The good folk at the UNICEF polio campaign in Nigeria have  allowed me to accompany them to Kano for an immunisation campaign, and I am curious about what I will see. I’m particularly intrigued by the clash between the global and the local that the polio campaign ( as well as global health campaigns in general) embodies. What happens when sophisticated global health programmes, managed from places like Geneva, descend on communities that are as far from the centres of global power as they can possibly be?  How do people respond to outsiders knocking on their door and asking to put strange drops in their children’s mouths?

What motivates underpaid and overworked vaccinators to knock on countless doors to try and persuade reluctant parents to immunise their children?

A lot has been written about the polio programme from the perspective of the  experts who run and manage the programme and decide who needs to be vaccinated, and when and where this should happen. But I want to look at it from the other end of the telescope, and see what sense all of this makes to the ordinary people for whose benefit these programmes are carried out.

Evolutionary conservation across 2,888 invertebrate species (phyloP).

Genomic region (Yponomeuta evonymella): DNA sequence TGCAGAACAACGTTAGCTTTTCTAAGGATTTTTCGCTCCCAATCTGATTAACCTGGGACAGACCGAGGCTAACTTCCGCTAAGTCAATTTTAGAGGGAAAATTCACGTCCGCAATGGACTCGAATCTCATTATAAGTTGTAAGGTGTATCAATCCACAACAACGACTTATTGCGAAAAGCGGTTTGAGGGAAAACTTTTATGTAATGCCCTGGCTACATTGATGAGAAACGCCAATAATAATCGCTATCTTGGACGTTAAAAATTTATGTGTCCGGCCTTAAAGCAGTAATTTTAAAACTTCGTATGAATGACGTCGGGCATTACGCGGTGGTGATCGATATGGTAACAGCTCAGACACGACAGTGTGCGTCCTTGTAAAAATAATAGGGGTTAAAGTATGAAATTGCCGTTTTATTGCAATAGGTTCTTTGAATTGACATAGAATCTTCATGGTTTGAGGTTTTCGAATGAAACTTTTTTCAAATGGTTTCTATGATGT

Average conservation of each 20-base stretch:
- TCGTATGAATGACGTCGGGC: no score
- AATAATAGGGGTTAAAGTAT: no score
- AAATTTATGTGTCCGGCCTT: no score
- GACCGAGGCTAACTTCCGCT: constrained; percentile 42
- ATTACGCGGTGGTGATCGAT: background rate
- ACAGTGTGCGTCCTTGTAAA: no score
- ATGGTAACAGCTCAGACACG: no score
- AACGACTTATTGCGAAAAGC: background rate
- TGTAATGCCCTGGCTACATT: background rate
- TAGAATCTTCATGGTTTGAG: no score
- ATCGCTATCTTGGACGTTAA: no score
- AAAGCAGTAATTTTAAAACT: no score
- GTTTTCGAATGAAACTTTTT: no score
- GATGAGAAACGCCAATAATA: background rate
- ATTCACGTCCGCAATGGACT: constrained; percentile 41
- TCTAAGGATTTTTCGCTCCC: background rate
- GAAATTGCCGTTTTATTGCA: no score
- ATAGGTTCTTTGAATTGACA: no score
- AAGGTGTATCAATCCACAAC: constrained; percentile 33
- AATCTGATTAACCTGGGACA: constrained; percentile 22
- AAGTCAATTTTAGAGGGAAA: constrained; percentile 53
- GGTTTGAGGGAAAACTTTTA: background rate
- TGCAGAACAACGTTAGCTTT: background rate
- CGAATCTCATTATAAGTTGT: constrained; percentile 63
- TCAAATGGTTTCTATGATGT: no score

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Coercion is unethical

Coercion has often been a  dark side  of the history of public health. During the campaign to eradicate small pox,  there were cases of villagers in India and Bangladesh being pulled out of their homes to be vaccinated. If they ran away, they were chased down and forcibly vaccinated. This raised little outcry internationally because these were poor uneducated villagers at the bottom of the global pyramid of power and wealth. It is difficult of conceive of people in the west being forcibly vaccinated.

The same thing appears to be happening again with the polio campaign. The Daily Trust newspaper in Nigeria has reported that parents in Kebbi state in Northwestern Nigeria have been threatened with arrest, and on occassion detained until they allowed their children to be immunised.

Arrests—detention for only hours until parents release their children for vaccination— have been a means of dealing with habitual noncompliance in parts of the state for several past rounds of vaccination, often with tacit approval from authorities and the traditional council,” the newspaper reported.

In the Democratic Repubic of Congo, UNICEF has reported that parents from all provinces except Kinshasa and Katanga have reported coercion by vaccination teams.

As international pressure grows on countries like Nigeria, Pakistan and Afganistan to eliminate the polio or risk becoming international pariahs, these governments in turn will cut corners to ensure that vaccination targets are met.

It is upto the Global Polio Programme partners- WHO, UNICEF,  the US CDC, Rotary International and the Bill and Melinda Gates Foundation, as well as the Independent Monitoring Board of the polio programme to ensure that ethical, non -coercive means are used to achieve a polio free world.  The means are as important as the ends.